. I assured him that I did not at all tioned as Whiggissimus, had then connected him- take it ill of Mr. Tickell that he was going to self with any party, I know not; this poem cer- publish his translation ; that he certainly had as tainly did not flatier the practices or promote much right to translate any author as myself ; the opinions of the men by whom he was after- and that publishing both was entering on a fair wards befriended.

stage. I then added, that I would not desire Mr. Addison, however he hated the men then him to look over my first book of the 'Iliad,'bein power, suffered his

friendship to prevail over cause he had looked over Mr. Tickell's; but his public spirit, and gave in the “Spectator" could wish to have the benefit of his observasuch praises of Tickell's poem, that when, after tions on the second, which I had then finished, having long wished to peruse it, I laid hold on and which Mr. Tickell had not touched upon. it at last, I thought it unequal to the honours Accordingly I sent him the second book the which it had received, and found it a piece to next morning; and Mr. Addison a few days be approved rather than admired. But the hope after returned it, with very high commendations. excited by a work of genius being general and Soon after it was generally known that Mr. indefinite, is rarely gratified. It was read at | Tickell was publishing the first book of the

great ;

Diad,' I met Dr. Young in the street; and, He was now intimately united to Mr. Addiupon our falling into that subject, the Doctor son, who, when he went into Ireland as secreexpressed a great deal of surprise at Tickell's tary to the Lord Sunderland, took him thither having had such a translation so long by him. and employed him in public business; and He said, that it was inconceivable to him, and when (1717) afterwards he rose to be secretary that there must be some mistake in the matter; of state, made him under-secretary. Their that each used to communicate to the other friendship seems to have continued without whatever verses they wrote, even to the least abatement; for when Addison died, he left him things; that Tickell could not have been busied the charge of publishing his works, with a in so long a work there without his knowing solemn recommendation to the patronage of something of the matter ; and that he had never Craggs. heard a single word of it till on this occasion. To these works he prefixed an Elegy on the The surprise of Dr. Young, together with what Author, which could owe none of its beauties to Steele has said against Tickell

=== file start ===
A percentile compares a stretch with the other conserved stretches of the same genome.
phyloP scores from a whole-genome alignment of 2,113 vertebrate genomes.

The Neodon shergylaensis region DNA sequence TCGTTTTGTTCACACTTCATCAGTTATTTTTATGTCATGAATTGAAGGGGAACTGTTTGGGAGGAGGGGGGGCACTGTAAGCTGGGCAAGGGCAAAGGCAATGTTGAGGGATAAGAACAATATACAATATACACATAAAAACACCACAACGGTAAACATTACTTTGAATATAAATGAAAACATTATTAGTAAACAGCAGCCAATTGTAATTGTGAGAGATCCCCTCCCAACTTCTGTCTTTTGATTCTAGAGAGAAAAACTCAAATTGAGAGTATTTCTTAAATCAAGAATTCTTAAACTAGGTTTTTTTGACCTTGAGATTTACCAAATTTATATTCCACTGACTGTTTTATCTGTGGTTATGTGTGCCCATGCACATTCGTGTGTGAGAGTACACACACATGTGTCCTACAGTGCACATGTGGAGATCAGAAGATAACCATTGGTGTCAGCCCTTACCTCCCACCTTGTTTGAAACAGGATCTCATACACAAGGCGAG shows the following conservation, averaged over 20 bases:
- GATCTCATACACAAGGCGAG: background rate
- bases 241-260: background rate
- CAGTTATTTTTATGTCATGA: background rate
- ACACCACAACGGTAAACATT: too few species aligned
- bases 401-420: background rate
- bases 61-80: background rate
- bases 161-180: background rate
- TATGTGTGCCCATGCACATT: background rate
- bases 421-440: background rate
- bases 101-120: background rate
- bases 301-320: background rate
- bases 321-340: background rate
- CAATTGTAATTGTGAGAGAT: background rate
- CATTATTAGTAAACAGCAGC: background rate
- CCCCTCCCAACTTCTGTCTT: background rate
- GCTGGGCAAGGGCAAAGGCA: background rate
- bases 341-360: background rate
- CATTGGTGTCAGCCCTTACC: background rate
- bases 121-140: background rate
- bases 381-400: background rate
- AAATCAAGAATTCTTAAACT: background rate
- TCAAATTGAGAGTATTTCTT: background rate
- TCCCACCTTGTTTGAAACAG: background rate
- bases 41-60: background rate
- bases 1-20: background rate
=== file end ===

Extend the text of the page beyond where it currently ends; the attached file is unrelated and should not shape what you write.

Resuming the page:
, in relation to the assistance which might be suspected to have this affair, make it highly probable that there strengthened or embellished his earlier compowas some underhand dealing in that business ; sitions; but neither he nor Addison ever proand indeed Tickell himself, who is a very fair duced 'nobler lines than are contained in the worthy man, has since in a manner as good as third and fourth paragraphs; nor is a more subowned it to me. When it was introduced into lime or more elegant funeral poem to be found a conversation between Mr. Tickell and Mr. in the whole compass of English literature. Pope, by a third person, Tickell did not deny He was afterwards (about 1725) made secre it; which, considering his honour and zeal for tary to the Lords Justices of Ireland, a place of his departed friend, was the same as owning it." great honour; in which he continued till 1740,

Upon these suspicions, with which Dr. War- when he died on the 23d of April, at Bath. burton hints that other circumstances con- Or the poems yet unmentioned the longest is curred, Pope always in his “ Art of Sinking"]"Kensington Gardens,” of which the versificaquotes this book as the work of Addison. tion is smooth and elegant, but the fiction un